And Though She Be But Little And Smartly Dressed, She Is Fierce

Little Red Riding HoodMy daughter Maia’s love of Greek gods and heroes often bleeds into other mythologies. Her typical conversation starters go like this one:

Maia: You know Little Red Riding Hood?

Me: Yes.

Maia: She’s the goddess of clothing. And axes.

I’m continually impressed by my daughter’s creativity. Her stories in which folklore and even the everyday mingle with divinity entertain as well as situate my own attempts at inventiveness. My situation isn’t too impressive. Lately, I tend to congratulate myself for the likes of recycling leftover chicken into savory hand pies for the next day’s lunch. Next to Maia’s collaborative tales, my kitchenry seems more frugal than imaginative.

Once upon a time, I too told stories. But stories take time. With two daughters captivating every bit of my heart and days, I’ve little time for more than telling stories about their stories. Here, I’m a few steps removed from creativity. I’m even a bit removed from myself. My About Me page claims that I write to explore “what it is to be a woman, a thinker, and a mother.” And I do. But I also blog to continue journaling for my daughters. It’s an almost structured way to save a few glimpses into their childhoods for them.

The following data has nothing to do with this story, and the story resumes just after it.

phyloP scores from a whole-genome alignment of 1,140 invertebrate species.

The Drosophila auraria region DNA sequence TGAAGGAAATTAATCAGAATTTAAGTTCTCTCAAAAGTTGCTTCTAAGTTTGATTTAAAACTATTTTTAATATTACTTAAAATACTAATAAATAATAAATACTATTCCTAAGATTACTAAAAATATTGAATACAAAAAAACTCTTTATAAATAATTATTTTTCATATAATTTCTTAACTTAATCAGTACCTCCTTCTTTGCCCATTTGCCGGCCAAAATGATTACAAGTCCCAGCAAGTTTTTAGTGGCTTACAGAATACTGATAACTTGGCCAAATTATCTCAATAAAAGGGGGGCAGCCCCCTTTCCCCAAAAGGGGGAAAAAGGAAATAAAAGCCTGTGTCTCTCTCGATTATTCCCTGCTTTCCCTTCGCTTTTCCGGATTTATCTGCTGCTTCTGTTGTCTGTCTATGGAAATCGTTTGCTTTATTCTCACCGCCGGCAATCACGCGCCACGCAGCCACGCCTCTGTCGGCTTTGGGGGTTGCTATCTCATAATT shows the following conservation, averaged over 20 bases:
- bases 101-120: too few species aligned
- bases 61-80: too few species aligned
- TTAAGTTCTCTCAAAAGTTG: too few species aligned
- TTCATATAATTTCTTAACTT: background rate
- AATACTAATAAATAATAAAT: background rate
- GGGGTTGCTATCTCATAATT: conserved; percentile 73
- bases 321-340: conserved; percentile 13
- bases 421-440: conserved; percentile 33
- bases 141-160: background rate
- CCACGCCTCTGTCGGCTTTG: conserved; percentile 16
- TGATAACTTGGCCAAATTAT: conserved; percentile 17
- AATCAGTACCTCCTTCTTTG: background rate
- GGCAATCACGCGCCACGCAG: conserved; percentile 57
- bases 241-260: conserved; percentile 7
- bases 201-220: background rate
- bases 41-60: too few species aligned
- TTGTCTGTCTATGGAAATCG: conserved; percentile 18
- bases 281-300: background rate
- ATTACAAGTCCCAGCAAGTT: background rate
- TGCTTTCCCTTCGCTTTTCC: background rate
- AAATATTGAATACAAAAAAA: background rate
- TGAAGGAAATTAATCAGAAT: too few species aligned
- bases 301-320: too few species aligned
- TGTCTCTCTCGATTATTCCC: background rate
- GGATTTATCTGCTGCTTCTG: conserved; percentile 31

A long time ago, after a particularly busy time in my life, a friend promised that The Artists’ Way would lead me back to my creative self. So I borrowed her copy of Julia Cameron’s book and each morning, I wrote. Sometimes, just as fast as I could. Sometimes, I told stories.

But that was in a far away place. I was staying in Mexico, where I had no job, no home, no coffee, no calendar, no clock. There it is: I had time. Once upon a time, I told stories.

Now, while I’m making hand pies, Maia’s juggling pieces of narratives in her head. She’s watching the rise and fall of capes and gowns and the heroes who wear them, imagining stage props, and (re)arranging bits of meaning.

Sometimes, I almost wish for more time to think up stories of my own. But really, Maia’s stories are mine, too. It’s not that I’ve no time, no stories. Rather, my stories have changed. Or at least my role has changed. Now, I’m the spectator-scribe. Instead of imagining myself the heroine, I’m admiring another heroine. One who plays the part of Little Red Riding Hood, an ax wielding haut couture goddess.

Take your time, Maia. Take mine too. Because ours is a great story.

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